But we have seen this problem before – the term “Cloud Computing” used to be similarly meaningless, but we have come to grips with the many different cloud service and consumption models. We lacked a good definition until NIST defined cloud computing based on a series of essential characteristics. So we took a similar approach, defining big data as a framework of utilities and characteristics common to all NoSQL platforms.
- Very large data sets (Volume)
- Extremely fast insertion (Velocity)
- Multiple data types (Variety)
- Clustered deployments
- Provides complex data analysis capabilities (MapReduce or equivalent)
- Distributed and redundant data storage
- Distributed parallel processing
- Modular design
- Hardware agnostic
- Easy to use (relatively)
- Available (commercial or open source)
- Extensible – designers can augment or alter functions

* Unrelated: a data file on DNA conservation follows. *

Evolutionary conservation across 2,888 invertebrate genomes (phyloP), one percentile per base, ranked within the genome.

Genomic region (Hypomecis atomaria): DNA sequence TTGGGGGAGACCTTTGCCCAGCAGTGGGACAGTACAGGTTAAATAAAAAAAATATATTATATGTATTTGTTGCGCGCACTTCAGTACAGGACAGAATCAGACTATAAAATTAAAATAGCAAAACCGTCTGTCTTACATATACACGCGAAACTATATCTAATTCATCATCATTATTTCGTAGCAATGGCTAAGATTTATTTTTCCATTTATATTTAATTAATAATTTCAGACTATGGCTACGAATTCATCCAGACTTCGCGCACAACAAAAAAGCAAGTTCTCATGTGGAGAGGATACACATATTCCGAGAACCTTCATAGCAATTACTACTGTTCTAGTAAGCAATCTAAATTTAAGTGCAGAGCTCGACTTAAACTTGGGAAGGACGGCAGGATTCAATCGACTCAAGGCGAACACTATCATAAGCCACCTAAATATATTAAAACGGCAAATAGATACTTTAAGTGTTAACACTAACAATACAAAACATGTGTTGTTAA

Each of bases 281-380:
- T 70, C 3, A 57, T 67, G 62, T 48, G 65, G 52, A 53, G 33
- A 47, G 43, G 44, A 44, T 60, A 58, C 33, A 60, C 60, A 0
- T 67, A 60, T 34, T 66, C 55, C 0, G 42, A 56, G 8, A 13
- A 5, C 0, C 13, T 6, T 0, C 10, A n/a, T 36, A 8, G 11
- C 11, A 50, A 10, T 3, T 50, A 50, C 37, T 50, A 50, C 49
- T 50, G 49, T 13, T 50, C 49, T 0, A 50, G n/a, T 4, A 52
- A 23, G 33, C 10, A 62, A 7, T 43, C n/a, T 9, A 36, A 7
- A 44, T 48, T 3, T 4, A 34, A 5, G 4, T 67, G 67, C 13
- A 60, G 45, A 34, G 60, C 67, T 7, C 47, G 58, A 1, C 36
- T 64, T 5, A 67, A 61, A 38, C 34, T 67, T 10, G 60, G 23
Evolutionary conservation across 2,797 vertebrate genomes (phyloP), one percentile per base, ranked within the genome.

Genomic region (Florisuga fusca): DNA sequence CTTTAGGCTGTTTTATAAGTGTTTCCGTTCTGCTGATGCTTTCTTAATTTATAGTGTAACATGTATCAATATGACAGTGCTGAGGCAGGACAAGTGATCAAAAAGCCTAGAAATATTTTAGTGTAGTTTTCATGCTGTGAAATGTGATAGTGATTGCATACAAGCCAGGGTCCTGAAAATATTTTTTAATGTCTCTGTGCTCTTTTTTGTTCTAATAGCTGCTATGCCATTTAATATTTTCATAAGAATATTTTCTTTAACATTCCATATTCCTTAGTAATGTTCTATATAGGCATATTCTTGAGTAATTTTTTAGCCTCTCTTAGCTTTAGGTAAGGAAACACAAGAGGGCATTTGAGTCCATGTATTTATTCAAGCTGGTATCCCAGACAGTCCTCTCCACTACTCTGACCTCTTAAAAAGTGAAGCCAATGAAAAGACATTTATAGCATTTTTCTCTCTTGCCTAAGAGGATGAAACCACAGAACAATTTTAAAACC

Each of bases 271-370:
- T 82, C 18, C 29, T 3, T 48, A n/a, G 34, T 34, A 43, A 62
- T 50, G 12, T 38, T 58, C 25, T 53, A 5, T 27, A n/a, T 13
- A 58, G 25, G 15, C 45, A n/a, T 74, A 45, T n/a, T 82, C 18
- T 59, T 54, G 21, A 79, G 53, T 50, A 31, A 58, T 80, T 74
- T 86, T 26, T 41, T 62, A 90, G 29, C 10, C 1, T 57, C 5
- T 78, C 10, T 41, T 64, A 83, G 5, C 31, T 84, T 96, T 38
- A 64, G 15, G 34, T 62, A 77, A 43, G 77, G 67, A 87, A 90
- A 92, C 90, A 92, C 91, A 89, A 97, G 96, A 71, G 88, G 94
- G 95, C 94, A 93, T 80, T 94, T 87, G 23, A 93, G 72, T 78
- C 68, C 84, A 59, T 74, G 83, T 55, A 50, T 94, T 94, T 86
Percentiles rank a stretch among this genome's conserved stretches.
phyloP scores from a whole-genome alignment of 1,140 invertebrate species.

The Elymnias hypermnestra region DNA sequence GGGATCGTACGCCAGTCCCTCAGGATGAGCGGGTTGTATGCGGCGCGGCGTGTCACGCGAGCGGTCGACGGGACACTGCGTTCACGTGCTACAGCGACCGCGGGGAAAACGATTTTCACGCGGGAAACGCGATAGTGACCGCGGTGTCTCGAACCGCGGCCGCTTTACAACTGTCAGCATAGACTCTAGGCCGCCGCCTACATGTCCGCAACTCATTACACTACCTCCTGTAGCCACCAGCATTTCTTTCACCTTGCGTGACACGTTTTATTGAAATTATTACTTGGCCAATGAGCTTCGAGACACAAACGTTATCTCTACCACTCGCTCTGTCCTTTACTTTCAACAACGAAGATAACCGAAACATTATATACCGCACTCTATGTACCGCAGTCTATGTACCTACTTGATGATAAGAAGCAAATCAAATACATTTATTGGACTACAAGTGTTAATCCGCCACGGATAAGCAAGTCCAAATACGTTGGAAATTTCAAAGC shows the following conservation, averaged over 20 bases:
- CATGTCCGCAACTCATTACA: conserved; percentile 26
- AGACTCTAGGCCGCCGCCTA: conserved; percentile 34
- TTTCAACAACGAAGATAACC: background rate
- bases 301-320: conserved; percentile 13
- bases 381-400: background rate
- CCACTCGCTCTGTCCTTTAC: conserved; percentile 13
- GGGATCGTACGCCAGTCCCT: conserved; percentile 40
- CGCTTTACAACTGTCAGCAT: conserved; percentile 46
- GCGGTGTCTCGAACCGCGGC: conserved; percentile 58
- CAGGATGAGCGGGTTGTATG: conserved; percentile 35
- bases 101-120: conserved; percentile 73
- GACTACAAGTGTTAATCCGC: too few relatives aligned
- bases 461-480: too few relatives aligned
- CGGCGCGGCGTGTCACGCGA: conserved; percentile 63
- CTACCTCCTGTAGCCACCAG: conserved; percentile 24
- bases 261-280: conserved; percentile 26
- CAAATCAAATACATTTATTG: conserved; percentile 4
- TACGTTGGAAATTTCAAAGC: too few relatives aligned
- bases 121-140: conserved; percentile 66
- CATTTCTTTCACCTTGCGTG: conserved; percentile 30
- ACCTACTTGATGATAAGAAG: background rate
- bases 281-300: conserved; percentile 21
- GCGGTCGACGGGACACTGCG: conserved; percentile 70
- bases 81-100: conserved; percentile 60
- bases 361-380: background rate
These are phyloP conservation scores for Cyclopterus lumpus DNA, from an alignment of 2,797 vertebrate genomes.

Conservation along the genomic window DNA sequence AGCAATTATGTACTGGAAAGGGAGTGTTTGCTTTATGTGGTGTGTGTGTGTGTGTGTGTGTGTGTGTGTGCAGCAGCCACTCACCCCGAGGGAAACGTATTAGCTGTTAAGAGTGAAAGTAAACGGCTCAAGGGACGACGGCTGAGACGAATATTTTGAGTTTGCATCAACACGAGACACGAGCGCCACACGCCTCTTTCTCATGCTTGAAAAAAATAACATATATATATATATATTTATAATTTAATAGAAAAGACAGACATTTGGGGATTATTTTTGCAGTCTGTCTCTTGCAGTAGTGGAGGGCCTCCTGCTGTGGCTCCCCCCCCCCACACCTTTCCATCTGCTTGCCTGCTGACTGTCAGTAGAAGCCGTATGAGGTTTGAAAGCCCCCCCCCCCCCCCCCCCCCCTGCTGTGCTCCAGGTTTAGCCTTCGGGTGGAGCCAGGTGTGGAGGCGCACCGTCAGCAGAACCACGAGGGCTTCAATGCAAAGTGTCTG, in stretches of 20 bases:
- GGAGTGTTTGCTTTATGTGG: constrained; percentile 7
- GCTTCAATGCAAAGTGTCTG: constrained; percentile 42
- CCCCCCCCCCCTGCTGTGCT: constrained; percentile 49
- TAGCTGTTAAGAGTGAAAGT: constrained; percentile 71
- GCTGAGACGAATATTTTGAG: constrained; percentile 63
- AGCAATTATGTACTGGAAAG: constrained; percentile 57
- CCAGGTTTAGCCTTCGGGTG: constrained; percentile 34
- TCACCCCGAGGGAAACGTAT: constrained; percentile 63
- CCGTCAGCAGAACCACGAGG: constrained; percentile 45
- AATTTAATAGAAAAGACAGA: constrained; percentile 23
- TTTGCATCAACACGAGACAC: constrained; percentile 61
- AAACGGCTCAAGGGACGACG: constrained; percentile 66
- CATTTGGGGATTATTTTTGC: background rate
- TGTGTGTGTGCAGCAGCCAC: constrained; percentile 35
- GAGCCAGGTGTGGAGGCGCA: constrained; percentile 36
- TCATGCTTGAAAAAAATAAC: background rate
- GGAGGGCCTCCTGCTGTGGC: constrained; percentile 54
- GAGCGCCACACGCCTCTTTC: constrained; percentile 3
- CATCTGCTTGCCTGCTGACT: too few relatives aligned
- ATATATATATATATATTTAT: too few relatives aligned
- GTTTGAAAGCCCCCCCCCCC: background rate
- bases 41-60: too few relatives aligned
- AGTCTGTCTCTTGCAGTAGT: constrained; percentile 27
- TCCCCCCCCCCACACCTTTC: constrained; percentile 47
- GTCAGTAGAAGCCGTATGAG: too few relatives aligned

There are more essential characteristics to big data than just the 3Vs. Additional essential capabilities include data management, cost reduction, more extensive analytics than SQL, and customization (including a modular approach to orchestration, access, task management, and query processing). This broader collection of characteristics captures the big data value proposition, and offers a better understanding of what big data is and how it behaves.
What does it look like?
This is a typical big data cluster architecture; multiple nodes cooperate to manage data and process queries. A central node manages the cluster and client connections, and clients communicate directly with the name node and individual data nodes as necessary for query operations.
This simplified shows the critical components, but a big data cluster could easily comprise 500 nodes hosting 30 applications. More nodes enable faster data insertion, and parallel query processing improves responsiveness substantially. 500 nodes should be overkill to support your SIEM installation, but big data can solve much larger problems than security analytics.
Why Are Companies Adopting Big Data?
Thinking of big data simply as a system that holds “a lot of data”, or even limiting its definition to the 3Vs, is reminiscent of The Blind Men and the Elephant – each blind man only perceives one facet of the whole.